New administration tries to reverse increases in neglect, abuse, foster care

By Scott Rothschild,

Systems charged with keeping Kansas children safe from neglect and abuse have essentially been neglected and abused at the state level, according to incoming state officials.

In hearings before various committees, officials are unpacking failures over the past several years that have led to what is being described as multiple crises in foster care, child welfare and mental health, especially among young Kansans.

Gov. Laura Kelly’s new administration says the problems have arisen because of imprudent policies and revenue shortfalls and they touch every community and school district in Kansas.

Laura Howard, the new secretary of the Kansas Department for Children and Families, had been away from the state child welfare agency for eight years during the Gov. Sam Brownback-Jeff Colyer administrations.

When she returned last month, Howard said to a legislative committee, “Systems that were antiquated when I left, are still in place.”

As Kansas tightened welfare and food assistance benefits, the number of children in foster care increased from an average of 5,237 per month in 2011 to 7,635 now. That’s a 46 percent increase.

In her State of the State address, Gov. Kelly, who had previously served as a state senator, said nothing made her angrier over the past few years than what she called the “callous disregard” some state officials demonstrated toward children and families. “Our foster care system is at a crisis point. It requires immediate and considerable attention,” she said. Kelly appointed Howard to rebuild DCF, which Kelly said had been “decimated by ideology and mismanagement.”

Howard said that Kansas, like most states, saw an increase in foster care caseload associated with the recession. But, she added, “What is different in Kansas is we didn’t see a reversal of that a couple of years later.”

State Rep. Will Carpenter, R-El Dorado, who is chairman of the House Social Services Budget Committee said, “Our foster care system is in shambles. There is plenty of blame to go around. From here forward we need to do a better job.”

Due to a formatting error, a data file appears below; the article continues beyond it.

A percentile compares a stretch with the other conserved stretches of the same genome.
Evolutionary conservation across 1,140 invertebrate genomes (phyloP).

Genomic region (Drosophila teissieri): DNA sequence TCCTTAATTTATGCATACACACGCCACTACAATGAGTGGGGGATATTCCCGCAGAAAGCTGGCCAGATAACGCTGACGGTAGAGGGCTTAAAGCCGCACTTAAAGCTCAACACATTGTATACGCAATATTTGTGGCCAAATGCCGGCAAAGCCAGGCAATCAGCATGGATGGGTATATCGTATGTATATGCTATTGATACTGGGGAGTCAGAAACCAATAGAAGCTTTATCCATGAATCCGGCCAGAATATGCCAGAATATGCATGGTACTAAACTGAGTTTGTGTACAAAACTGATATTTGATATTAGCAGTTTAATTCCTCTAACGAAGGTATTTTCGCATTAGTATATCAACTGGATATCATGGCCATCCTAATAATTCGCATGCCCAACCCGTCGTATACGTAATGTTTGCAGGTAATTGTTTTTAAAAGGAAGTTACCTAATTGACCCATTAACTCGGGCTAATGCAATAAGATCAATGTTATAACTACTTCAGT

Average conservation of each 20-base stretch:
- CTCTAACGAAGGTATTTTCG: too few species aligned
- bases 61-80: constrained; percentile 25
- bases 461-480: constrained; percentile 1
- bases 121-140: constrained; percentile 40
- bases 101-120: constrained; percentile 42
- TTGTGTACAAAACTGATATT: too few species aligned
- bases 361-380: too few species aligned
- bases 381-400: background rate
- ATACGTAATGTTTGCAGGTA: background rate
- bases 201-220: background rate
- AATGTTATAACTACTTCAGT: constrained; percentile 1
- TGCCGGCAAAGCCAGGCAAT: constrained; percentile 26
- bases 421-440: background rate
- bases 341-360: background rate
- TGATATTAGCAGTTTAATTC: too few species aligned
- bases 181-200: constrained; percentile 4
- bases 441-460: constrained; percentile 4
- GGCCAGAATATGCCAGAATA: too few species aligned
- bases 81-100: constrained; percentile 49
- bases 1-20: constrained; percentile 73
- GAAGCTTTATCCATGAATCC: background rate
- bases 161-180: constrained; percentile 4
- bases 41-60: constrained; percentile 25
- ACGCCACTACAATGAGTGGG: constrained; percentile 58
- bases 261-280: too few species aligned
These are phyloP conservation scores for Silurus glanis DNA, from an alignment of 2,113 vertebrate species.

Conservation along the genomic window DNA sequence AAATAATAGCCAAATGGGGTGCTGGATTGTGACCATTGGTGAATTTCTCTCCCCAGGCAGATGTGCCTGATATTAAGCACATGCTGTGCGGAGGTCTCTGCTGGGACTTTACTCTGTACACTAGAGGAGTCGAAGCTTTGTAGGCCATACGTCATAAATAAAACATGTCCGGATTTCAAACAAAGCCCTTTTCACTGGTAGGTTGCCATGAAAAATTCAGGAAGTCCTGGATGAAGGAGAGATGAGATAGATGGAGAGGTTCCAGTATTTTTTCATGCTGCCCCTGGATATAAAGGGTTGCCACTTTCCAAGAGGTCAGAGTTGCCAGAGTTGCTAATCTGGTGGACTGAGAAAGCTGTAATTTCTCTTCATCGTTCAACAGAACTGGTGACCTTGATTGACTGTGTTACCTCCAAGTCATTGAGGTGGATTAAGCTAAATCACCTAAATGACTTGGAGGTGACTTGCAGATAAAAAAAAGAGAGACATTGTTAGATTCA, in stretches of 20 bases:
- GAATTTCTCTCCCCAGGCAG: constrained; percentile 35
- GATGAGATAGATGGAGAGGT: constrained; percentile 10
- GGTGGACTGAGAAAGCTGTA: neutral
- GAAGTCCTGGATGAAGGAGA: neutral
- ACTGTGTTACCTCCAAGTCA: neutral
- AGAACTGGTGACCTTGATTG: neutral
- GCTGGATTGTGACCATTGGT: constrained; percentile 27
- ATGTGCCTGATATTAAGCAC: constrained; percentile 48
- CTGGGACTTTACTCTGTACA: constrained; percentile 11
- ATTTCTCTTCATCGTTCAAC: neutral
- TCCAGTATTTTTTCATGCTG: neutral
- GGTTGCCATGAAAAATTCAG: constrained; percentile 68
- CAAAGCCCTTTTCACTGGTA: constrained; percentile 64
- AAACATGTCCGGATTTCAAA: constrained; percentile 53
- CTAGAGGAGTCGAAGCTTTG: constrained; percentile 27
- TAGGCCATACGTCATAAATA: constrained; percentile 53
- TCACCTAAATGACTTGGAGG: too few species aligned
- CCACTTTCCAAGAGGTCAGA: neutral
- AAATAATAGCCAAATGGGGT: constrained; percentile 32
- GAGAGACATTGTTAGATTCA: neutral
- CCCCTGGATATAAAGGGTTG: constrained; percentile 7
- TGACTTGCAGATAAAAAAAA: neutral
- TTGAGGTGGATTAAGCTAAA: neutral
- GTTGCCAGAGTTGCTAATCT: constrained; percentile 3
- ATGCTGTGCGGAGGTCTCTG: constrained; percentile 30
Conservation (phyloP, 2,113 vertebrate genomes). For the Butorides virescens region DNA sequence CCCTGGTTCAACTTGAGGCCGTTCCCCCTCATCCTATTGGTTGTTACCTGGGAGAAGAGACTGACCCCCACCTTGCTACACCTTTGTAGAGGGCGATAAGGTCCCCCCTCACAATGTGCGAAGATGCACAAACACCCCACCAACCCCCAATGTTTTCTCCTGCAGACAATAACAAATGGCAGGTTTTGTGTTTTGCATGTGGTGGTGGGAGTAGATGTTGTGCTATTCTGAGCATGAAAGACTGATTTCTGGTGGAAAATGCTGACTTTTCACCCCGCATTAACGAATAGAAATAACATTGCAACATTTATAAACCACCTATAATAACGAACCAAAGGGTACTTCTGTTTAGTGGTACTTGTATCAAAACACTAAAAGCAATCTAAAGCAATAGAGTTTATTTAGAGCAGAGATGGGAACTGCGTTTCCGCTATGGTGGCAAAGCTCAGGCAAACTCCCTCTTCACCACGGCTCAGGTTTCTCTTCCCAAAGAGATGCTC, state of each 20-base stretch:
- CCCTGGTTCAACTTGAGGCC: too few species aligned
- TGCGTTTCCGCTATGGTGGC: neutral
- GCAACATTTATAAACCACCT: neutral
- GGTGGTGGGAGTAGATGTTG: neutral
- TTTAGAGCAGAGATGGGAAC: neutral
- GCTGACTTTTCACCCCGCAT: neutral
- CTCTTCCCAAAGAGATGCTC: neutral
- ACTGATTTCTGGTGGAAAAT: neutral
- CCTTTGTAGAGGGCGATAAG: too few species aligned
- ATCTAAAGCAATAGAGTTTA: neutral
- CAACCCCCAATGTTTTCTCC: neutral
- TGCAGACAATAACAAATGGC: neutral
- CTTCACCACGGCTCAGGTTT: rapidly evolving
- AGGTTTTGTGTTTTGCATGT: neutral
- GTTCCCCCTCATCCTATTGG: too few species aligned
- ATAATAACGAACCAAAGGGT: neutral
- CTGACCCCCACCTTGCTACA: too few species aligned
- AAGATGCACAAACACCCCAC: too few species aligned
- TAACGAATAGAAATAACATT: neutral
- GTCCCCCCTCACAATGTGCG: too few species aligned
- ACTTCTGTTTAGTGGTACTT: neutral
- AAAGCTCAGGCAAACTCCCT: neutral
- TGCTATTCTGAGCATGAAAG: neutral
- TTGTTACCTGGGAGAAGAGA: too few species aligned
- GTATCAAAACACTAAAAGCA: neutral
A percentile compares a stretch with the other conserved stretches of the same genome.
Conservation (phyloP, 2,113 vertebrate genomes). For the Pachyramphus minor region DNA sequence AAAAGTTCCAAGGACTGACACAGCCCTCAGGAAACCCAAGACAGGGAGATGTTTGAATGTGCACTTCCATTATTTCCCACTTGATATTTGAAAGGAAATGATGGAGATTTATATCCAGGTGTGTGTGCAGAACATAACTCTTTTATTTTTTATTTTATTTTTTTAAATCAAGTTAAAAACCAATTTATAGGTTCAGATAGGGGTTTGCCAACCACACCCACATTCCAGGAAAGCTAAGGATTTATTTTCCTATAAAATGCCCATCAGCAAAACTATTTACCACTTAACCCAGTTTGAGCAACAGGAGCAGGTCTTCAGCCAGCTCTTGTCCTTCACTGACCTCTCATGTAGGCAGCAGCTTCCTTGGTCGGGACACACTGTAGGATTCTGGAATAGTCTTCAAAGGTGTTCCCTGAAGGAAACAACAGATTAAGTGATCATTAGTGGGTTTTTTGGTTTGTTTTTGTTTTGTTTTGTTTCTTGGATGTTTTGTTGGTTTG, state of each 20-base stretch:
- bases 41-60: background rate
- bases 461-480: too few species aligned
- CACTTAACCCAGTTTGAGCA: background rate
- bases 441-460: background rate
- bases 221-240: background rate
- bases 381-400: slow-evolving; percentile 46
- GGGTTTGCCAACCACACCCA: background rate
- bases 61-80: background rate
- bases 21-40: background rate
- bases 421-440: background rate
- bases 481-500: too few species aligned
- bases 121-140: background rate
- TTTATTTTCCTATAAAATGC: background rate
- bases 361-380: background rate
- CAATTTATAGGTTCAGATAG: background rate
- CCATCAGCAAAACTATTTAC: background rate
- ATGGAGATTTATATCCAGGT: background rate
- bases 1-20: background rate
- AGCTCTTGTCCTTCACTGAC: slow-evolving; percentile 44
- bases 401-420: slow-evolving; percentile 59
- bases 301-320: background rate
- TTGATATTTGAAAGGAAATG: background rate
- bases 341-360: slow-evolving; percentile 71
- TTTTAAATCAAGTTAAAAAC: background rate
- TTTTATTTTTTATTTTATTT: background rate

Howard responded, saying “We can and will.” She said her goal is addressing the stability of the system, which she said has been overwhelmed.

Kansas decided to cut costs in other health care areas, leading to a decrease in the number of psychiatric residential treatment facilities, which are for children who face significant mental health problems and need long periods of treatment. So now there is a waiting list of about 150 kids for these services.

Meanwhile, Kansas suicide deaths have increased 45 percent from 1999 to 2016, which is faster than the national rate. In 2016, suicide was second leading cause of death for Kansans 15-24 years old and the third leading cause of death for the 5-14 age group.

Reports of child abuse in Kansas have also increased 45 percent since 2010, according to Dona Booe, president of Kansas Children’s Service League. “We’re not going to grow strong and progress if we don’t address this,” she said.

Budget, policy support from Governor

Coming into office in January, Kelly committed dollars and policies that advocates say are needed to reverse these trends.
She has proposed adding 55 child welfare positions and funding Family First Prevention Services that will also draw down federal grants for programs designed to strengthen vulnerable families and prevent children from entering the foster care system.

Her budget continues a school mental health pilot program that officials say has been a success and some legislators are talking about expanding. The administration is also reviewing the various diversions of welfare funds that the Brownback administration had put in place for other programs.

Kelly’s proposal to expand Medicaid, drawing down federal funds to provide health care to more poor Kansans, has been touted by advocates as a way to increase mental health services and preventative care.

Various proposals from an interim Child Welfare Task Force are also being considered by the Legislature. While school funding will gather most of the attention during the legislative session, many of these initiatives will also affect school districts and students for years to come.

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